Meditations on Solitude 2009 Cowhide, resin, polyester mesh, waxed cord 156 x 120 x 60cm
The Spaces In-Between 2010 Cowhide, resin, polyester mesh 150 x 160 x 50cm
Gordon Schachat Collection, Johannesburg
Private Collection, Johannesburg
Actos de fé que estão entre mãe e 4 2011 Cow hair, charcoal and ink on paper 121 x 151cm Jochen Zeitz Collection
Vela Sikubhekile 2011 Cowhide, resin, polyester mesh, waxed cord, horn 137 x 156 x 95cm Jochen Zeitz Collection
Actos de fé que estão entre mãe e 2 2011 Cow hair on paper 50 x 65cm
Entrar 2011 Cowhide, resin, polyester mesh, waxed cord 170.5 x 123 x 75cm
Jochen Zeitz Collection
Jochen Zeitz Collection
Retrato de um lutador 2011 Cowhide, resin, polyester mesh, waxed cord 176 x 146 x 80cm Jochen Zeitz Collection
Actos de fé que estão entre mãe e 1 2011 Cow hair on paper 65 x 50cm
Guqa Embi Kwami 2011 Cowhide, resin, polyester mesh, waxed cord 90 x 155 x 70cm
Jochen Zeitz Collection
Jochen Zeitz Collection
Actos de fé que estão entre mãe e 3 2011 Cow hair, charcoal and ink on paper 151 x 66cm Jochen Zeitz Collection
Muleta 2011 Cowhide, resin, polyester mesh, waxed cord 131 x 60 x 25cm Jochen Zeitz Collection
Actos de fé que estão entre mãe e 5 2011 Cow hair, charcoal and ink on paper 145 x 151cm Jochen Zeitz Collection
Paso Doble 2011 Single-channel digital video, colour, sound Duration 9 min 11 sec Edition of 5 + 2AP Jochen Zeitz Collection
SPace: Currencies in Contemporary African Art, Museum Africa, Newtown, Johannesburg Dak’Art, 9th Dakar Biennale, Senegal Life Less Ordinary: Performance and Display in South African Art, Ffotogallery, Cardiff, Wales The Good Old Days, Aarhus Art Building, Denmark Hautnah: Hair in Art and Culture, Kunstverein Leonberg, Germany Toros!, Galerie Sophie Scheidecker, Paris She Devil, Studio Stefania Miscetti, Rome Les Rencontres de Bamako biennial of African photography, Bamako, Mali Life Less Ordinary: Performance and Display in South African Art, Djanogly Gallery, Nottingham, UK La modernité dans l’art africain d’aujourd’hui, Panafrican Cultural Festival of Algiers, Algeria Undercover: Performing and Transforming Black Female Identities, Spelman College Museum of Fine Art, Atlanta, Georgia, USA Works from the 2008 Dak’art Biennale, ifa gallery, Berlin and Stuttgart Number Two: Fragile, Julia Stoschek Collection, Düsseldorf Self/Not-self, Brodie/Stevenson, Johannesburg Why Not?, Kuckei + Kuckei, Berlin Beauty and Pleasure in South African Contemporary Art, The Stenersen Museum, Oslo Black Womanhood: Images, Icons, and Ideologies of the African Body, Hood Museum of Art, Dartmouth College, Hanover, New Hampshire; Davis Museum, Wellesley, Massachusetts; San Diego Museum of Art, San Diego, USA Summer 2008/9: Projects, Michael Stevenson, Cape Town Disturbance: Contemporary Art from Scandinavia and South Africa, Johannesburg Art Gallery, Johannesburg
Born 1982 in Swaziland. Lives and works in Johannesburg, South Africa.
Master of Fine Art (MFA), Michaelis School of Fine Art, University of Cape Town Bachelor of Arts in Fine Art (BAFA), Michaelis School of Fine Art, University of Cape Town
Umphatsi Wemphi, Brodie/Stevenson, Johannesburg The Encounter, Michael Stevenson, Cape Town Ingabisa, Michael Stevenson, Cape Town Locating Me in Order to See You (Master’s degree exhibition), Michaelis Gallery, Cape Town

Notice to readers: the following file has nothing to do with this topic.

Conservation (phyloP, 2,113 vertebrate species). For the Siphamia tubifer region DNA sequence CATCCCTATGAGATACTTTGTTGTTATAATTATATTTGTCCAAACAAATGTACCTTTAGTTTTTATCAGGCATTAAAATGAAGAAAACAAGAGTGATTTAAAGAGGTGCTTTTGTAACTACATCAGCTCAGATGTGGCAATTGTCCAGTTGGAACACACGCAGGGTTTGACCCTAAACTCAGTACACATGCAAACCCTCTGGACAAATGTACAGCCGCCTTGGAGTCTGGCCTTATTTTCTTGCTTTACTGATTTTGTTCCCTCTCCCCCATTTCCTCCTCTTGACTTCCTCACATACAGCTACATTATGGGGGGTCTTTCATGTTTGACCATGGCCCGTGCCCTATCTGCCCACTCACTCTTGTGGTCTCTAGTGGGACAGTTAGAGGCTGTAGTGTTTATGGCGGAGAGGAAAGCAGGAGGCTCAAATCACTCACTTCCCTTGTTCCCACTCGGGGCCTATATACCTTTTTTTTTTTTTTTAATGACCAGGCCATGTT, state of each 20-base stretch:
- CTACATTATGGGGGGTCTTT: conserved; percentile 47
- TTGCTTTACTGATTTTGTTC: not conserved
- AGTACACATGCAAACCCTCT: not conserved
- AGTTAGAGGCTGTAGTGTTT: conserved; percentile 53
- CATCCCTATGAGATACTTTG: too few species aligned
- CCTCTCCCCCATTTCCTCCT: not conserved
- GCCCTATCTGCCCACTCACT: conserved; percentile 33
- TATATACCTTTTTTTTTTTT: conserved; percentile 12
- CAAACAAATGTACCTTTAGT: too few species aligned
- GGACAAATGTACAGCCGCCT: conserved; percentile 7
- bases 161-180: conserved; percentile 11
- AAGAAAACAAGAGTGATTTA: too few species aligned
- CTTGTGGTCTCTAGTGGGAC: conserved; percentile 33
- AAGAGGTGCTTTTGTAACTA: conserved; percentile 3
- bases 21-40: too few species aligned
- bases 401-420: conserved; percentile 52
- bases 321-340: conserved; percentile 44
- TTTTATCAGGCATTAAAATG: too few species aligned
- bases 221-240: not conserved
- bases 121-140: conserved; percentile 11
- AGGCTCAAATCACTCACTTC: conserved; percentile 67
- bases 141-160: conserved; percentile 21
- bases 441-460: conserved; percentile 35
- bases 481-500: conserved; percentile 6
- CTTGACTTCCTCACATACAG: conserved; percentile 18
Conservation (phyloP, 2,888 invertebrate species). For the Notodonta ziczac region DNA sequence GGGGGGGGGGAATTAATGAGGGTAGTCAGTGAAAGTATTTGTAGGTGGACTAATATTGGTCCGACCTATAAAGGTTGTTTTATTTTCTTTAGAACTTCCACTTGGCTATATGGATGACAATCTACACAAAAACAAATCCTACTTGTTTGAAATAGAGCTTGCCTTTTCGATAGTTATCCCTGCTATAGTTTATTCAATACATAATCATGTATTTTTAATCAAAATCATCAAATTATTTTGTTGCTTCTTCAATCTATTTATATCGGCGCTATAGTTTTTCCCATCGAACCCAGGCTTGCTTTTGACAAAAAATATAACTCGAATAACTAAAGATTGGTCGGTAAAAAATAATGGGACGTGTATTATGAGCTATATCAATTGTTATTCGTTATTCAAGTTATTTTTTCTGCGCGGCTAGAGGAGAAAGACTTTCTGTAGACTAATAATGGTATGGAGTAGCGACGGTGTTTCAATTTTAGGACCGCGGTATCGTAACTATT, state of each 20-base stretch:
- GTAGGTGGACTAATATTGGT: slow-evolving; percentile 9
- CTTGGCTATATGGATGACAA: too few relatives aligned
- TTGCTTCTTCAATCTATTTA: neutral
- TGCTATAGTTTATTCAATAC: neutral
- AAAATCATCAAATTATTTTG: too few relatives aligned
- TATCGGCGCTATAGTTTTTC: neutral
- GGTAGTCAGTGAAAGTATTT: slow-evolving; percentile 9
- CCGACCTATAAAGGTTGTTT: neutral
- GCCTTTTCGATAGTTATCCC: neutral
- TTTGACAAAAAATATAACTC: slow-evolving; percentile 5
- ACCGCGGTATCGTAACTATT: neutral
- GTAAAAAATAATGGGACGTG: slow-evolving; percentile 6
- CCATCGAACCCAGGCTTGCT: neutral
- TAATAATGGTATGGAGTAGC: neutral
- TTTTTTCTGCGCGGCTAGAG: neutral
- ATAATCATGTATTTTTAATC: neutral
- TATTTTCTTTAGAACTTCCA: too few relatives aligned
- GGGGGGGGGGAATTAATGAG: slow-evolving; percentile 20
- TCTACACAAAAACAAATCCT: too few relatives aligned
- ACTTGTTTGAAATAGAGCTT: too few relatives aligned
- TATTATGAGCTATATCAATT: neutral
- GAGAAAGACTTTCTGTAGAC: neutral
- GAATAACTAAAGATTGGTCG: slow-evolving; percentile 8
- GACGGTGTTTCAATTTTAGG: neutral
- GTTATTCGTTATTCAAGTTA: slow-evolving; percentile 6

SELECTED GROUP EXHIBITIONS
ARS 11, Kiasma Museum of Contemporary Art, Helsinki Mine – A Selection of Films by SA Artists, Iwalewa-Haus, University of Bayreuth, Germany Peekaboo – Current South Africa, Tennis Palace Art Museum, Helsinki Ampersand, Daimler Contemporary, Berlin The Beauty of Distance: Songs of Survival in a Precarious Age, 17th Biennale of Sydney, Australia
Dak’Art, 8th Dakar Biennale, Senegal Disguise: The Art of Attracting and Deflecting Attention, Michael Stevenson, Cape Town Skin-to-Skin: Challenging Textile Art, Standard Bank Gallery, Johannesburg .za: Young Art from South Africa, Palazzo delle Papesse, Siena, Italy The Trickster, ArtExtra, Johannesburg Summer 2007/8, Michael Stevenson, Cape Town Apartheid: The South African Mirror, Centre de Cultura Contemporania de Barcelona, Spain Afterlife, Michael Stevenson, Cape Town Olvida Quien Soy - Erase Me from Who I Am, Centro Atlántico de Arte Moderno, Las Palmas, Gran Canaria MTN New Contemporaries 2006, Johannesburg Art Gallery, Johannesburg Second to None, Iziko South African National Gallery, Cape Town In the Making: Materials and Process, Michael Stevenson, Cape Town
Sassen, Robyn. ‘An artist on the up and up’. Sunday Times, 17 April, 9 Van der Walt, Carina. ‘Nandipha Mntambo: Cowgirl’. ZAM (January): 44-51 Buys, Anthea. ‘I dreamt I saw a large herd of cattle’. In Positions: Contemporary Artists in South Africa, edited by Peter Anders and Matthew Krouse, 106-117. Johannesburg: Jacana Media Ganzenberg, Christian, ed. Ampersand (exhibition catalogue). Berlin: Daimler Contemporary May, Jackie. ‘The horns of a dilemma’. The Times, 26 March, 2 Pusa, Erja et al. Peekaboo – Current South Africa (exhibition catalogue). Helsinki: Helsinki Art Museum Watermeyer, Natalie. ‘In search of the Minotaur’. ClassicFeel (December/ January): 77-78 Enwezor, Okwui, and Chika Okeke-Agulu. Contemporary African Art since 1980. Bologna: Damiani Julia Stoschek Collection, ed. Number Two: Fragile. Ostfildern: Hatje Cantz Verlag Malcomess, Bettina. ‘Review: Nandipha Mntambo’. Art South Africa 8, No 1 (Spring): 90 Sampson, Lin. ‘Bull-Breaker’. Sunday Times, 15 February, 8-9 Toffoli, Hilary Prendini. ‘Encounters with cowhide’. The Weekender, 2-3 May, 13 Vundla, Mfundi. ‘A compendium of desires’. In Nandipha Mntambo: The Encounter (catalogue 41). Cape Town: Michael Stevenson Wendt, Selene et al. Beauty and Pleasure in South African Contemporary Art (exhibition catalogue). Oslo: The Stenersen Museum Williamson, Sue. South African Art Now. New York: HarperCollins
AWARDS & RESIDENCIES